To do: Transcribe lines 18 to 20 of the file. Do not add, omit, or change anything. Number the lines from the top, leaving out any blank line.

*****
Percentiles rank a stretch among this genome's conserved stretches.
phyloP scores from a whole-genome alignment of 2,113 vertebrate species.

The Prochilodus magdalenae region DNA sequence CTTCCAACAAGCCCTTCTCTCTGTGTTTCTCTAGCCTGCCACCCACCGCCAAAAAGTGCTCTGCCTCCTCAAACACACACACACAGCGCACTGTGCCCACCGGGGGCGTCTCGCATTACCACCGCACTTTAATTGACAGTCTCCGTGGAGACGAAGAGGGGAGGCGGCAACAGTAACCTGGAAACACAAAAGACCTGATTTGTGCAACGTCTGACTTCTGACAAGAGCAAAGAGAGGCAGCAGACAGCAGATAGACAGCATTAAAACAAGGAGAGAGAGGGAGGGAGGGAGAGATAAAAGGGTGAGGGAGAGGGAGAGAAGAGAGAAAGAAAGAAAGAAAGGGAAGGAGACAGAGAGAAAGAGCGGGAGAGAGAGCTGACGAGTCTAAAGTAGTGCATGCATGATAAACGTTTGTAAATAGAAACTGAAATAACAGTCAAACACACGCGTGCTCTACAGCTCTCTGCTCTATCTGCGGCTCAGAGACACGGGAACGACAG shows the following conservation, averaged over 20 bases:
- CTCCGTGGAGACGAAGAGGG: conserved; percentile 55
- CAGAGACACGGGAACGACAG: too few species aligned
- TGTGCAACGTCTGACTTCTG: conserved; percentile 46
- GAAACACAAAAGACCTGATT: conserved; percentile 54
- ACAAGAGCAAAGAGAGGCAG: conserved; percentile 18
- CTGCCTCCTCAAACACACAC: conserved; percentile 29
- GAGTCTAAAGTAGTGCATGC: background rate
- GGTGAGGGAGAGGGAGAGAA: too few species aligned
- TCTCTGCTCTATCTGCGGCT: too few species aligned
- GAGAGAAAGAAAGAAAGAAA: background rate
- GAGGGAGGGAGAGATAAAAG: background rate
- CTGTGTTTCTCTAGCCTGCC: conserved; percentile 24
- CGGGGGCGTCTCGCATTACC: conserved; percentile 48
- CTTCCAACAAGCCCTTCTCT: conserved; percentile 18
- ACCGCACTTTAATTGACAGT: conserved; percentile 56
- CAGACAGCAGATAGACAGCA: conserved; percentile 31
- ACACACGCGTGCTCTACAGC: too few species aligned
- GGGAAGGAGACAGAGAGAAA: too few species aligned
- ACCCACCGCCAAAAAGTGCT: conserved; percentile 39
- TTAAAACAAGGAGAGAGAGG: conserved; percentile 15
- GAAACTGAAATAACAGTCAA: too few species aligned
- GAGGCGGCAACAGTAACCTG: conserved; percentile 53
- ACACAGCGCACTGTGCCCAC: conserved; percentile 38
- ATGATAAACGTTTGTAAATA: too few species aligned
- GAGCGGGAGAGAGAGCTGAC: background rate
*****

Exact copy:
- ACCGCACTTTAATTGACAGT: conserved; percentile 56
- CAGACAGCAGATAGACAGCA: conserved; percentile 31
- ACACACGCGTGCTCTACAGC: too few species aligned